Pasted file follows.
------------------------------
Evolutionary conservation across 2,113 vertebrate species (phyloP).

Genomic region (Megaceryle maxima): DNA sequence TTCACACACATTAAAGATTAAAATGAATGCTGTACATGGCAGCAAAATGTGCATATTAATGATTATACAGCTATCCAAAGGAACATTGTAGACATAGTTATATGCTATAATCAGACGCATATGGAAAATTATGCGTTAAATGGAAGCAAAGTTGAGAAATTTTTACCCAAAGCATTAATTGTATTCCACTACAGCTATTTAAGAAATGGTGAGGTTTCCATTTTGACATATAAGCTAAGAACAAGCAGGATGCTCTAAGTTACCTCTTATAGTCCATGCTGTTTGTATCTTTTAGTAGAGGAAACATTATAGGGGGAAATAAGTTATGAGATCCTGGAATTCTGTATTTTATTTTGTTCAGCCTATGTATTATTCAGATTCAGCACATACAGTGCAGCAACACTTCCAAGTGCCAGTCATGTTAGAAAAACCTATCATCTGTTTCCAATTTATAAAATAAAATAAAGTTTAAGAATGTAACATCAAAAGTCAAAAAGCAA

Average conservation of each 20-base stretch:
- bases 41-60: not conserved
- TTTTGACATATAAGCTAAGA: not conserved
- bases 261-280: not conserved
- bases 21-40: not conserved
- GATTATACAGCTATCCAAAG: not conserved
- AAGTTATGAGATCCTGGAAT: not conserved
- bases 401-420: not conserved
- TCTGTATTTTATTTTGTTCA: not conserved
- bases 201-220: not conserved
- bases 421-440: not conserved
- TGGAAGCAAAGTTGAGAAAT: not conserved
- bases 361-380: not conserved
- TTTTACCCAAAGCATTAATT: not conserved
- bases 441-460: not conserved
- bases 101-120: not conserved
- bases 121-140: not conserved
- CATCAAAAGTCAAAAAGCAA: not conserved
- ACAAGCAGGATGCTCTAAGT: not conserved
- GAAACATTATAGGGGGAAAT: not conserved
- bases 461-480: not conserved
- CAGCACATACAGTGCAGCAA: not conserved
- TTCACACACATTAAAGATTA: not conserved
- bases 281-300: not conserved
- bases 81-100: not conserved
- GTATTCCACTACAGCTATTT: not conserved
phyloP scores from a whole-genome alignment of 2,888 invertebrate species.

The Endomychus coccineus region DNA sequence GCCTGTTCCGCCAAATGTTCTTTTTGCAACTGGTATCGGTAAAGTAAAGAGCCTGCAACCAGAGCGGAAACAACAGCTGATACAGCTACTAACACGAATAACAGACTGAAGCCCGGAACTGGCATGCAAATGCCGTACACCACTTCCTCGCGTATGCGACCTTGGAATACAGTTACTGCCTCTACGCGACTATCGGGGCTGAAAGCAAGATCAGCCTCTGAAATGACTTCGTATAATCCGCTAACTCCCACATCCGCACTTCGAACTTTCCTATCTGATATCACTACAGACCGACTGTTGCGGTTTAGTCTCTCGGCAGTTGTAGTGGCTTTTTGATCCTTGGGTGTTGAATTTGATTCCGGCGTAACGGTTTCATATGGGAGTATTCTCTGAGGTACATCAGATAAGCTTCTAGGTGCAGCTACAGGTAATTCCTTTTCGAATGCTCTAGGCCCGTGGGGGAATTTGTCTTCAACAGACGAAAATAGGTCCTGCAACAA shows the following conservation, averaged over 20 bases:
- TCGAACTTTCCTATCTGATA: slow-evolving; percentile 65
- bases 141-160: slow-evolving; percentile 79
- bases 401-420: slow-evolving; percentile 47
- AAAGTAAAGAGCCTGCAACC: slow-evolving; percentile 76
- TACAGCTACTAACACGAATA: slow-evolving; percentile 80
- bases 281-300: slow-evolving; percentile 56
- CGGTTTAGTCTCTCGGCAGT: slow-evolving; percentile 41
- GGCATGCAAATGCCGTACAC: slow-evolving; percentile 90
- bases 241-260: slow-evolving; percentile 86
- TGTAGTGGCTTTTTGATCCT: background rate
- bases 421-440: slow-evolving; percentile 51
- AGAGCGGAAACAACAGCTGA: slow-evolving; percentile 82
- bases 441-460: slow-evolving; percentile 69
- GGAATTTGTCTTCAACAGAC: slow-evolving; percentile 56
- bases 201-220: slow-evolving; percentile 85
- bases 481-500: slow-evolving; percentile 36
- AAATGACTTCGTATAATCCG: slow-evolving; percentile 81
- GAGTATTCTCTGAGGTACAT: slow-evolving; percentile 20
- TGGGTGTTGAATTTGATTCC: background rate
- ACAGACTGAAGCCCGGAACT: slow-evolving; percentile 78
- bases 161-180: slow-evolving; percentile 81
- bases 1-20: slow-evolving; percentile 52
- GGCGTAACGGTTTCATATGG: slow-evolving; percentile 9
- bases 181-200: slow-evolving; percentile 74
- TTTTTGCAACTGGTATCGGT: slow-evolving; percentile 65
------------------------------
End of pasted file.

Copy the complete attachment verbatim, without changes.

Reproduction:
Evolutionary conservation across 2,113 vertebrate species (phyloP).

Genomic region (Megaceryle maxima): DNA sequence TTCACACACATTAAAGATTAAAATGAATGCTGTACATGGCAGCAAAATGTGCATATTAATGATTATACAGCTATCCAAAGGAACATTGTAGACATAGTTATATGCTATAATCAGACGCATATGGAAAATTATGCGTTAAATGGAAGCAAAGTTGAGAAATTTTTACCCAAAGCATTAATTGTATTCCACTACAGCTATTTAAGAAATGGTGAGGTTTCCATTTTGACATATAAGCTAAGAACAAGCAGGATGCTCTAAGTTACCTCTTATAGTCCATGCTGTTTGTATCTTTTAGTAGAGGAAACATTATAGGGGGAAATAAGTTATGAGATCCTGGAATTCTGTATTTTATTTTGTTCAGCCTATGTATTATTCAGATTCAGCACATACAGTGCAGCAACACTTCCAAGTGCCAGTCATGTTAGAAAAACCTATCATCTGTTTCCAATTTATAAAATAAAATAAAGTTTAAGAATGTAACATCAAAAGTCAAAAAGCAA

Average conservation of each 20-base stretch:
- bases 41-60: not conserved
- TTTTGACATATAAGCTAAGA: not conserved
- bases 261-280: not conserved
- bases 21-40: not conserved
- GATTATACAGCTATCCAAAG: not conserved
- AAGTTATGAGATCCTGGAAT: not conserved
- bases 401-420: not conserved
- TCTGTATTTTATTTTGTTCA: not conserved
- bases 201-220: not conserved
- bases 421-440: not conserved
- TGGAAGCAAAGTTGAGAAAT: not conserved
- bases 361-380: not conserved
- TTTTACCCAAAGCATTAATT: not conserved
- bases 441-460: not conserved
- bases 101-120: not conserved
- bases 121-140: not conserved
- CATCAAAAGTCAAAAAGCAA: not conserved
- ACAAGCAGGATGCTCTAAGT: not conserved
- GAAACATTATAGGGGGAAAT: not conserved
- bases 461-480: not conserved
- CAGCACATACAGTGCAGCAA: not conserved
- TTCACACACATTAAAGATTA: not conserved
- bases 281-300: not conserved
- bases 81-100: not conserved
- GTATTCCACTACAGCTATTT: not conserved
phyloP scores from a whole-genome alignment of 2,888 invertebrate species.

The Endomychus coccineus region DNA sequence GCCTGTTCCGCCAAATGTTCTTTTTGCAACTGGTATCGGTAAAGTAAAGAGCCTGCAACCAGAGCGGAAACAACAGCTGATACAGCTACTAACACGAATAACAGACTGAAGCCCGGAACTGGCATGCAAATGCCGTACACCACTTCCTCGCGTATGCGACCTTGGAATACAGTTACTGCCTCTACGCGACTATCGGGGCTGAAAGCAAGATCAGCCTCTGAAATGACTTCGTATAATCCGCTAACTCCCACATCCGCACTTCGAACTTTCCTATCTGATATCACTACAGACCGACTGTTGCGGTTTAGTCTCTCGGCAGTTGTAGTGGCTTTTTGATCCTTGGGTGTTGAATTTGATTCCGGCGTAACGGTTTCATATGGGAGTATTCTCTGAGGTACATCAGATAAGCTTCTAGGTGCAGCTACAGGTAATTCCTTTTCGAATGCTCTAGGCCCGTGGGGGAATTTGTCTTCAACAGACGAAAATAGGTCCTGCAACAA shows the following conservation, averaged over 20 bases:
- TCGAACTTTCCTATCTGATA: slow-evolving; percentile 65
- bases 141-160: slow-evolving; percentile 79
- bases 401-420: slow-evolving; percentile 47
- AAAGTAAAGAGCCTGCAACC: slow-evolving; percentile 76
- TACAGCTACTAACACGAATA: slow-evolving; percentile 80
- bases 281-300: slow-evolving; percentile 56
- CGGTTTAGTCTCTCGGCAGT: slow-evolving; percentile 41
- GGCATGCAAATGCCGTACAC: slow-evolving; percentile 90
- bases 241-260: slow-evolving; percentile 86
- TGTAGTGGCTTTTTGATCCT: background rate
- bases 421-440: slow-evolving; percentile 51
- AGAGCGGAAACAACAGCTGA: slow-evolving; percentile 82
- bases 441-460: slow-evolving; percentile 69
- GGAATTTGTCTTCAACAGAC: slow-evolving; percentile 56
- bases 201-220: slow-evolving; percentile 85
- bases 481-500: slow-evolving; percentile 36
- AAATGACTTCGTATAATCCG: slow-evolving; percentile 81
- GAGTATTCTCTGAGGTACAT: slow-evolving; percentile 20
- TGGGTGTTGAATTTGATTCC: background rate
- ACAGACTGAAGCCCGGAACT: slow-evolving; percentile 78
- bases 161-180: slow-evolving; percentile 81
- bases 1-20: slow-evolving; percentile 52
- GGCGTAACGGTTTCATATGG: slow-evolving; percentile 9
- bases 181-200: slow-evolving; percentile 74
- TTTTTGCAACTGGTATCGGT: slow-evolving; percentile 65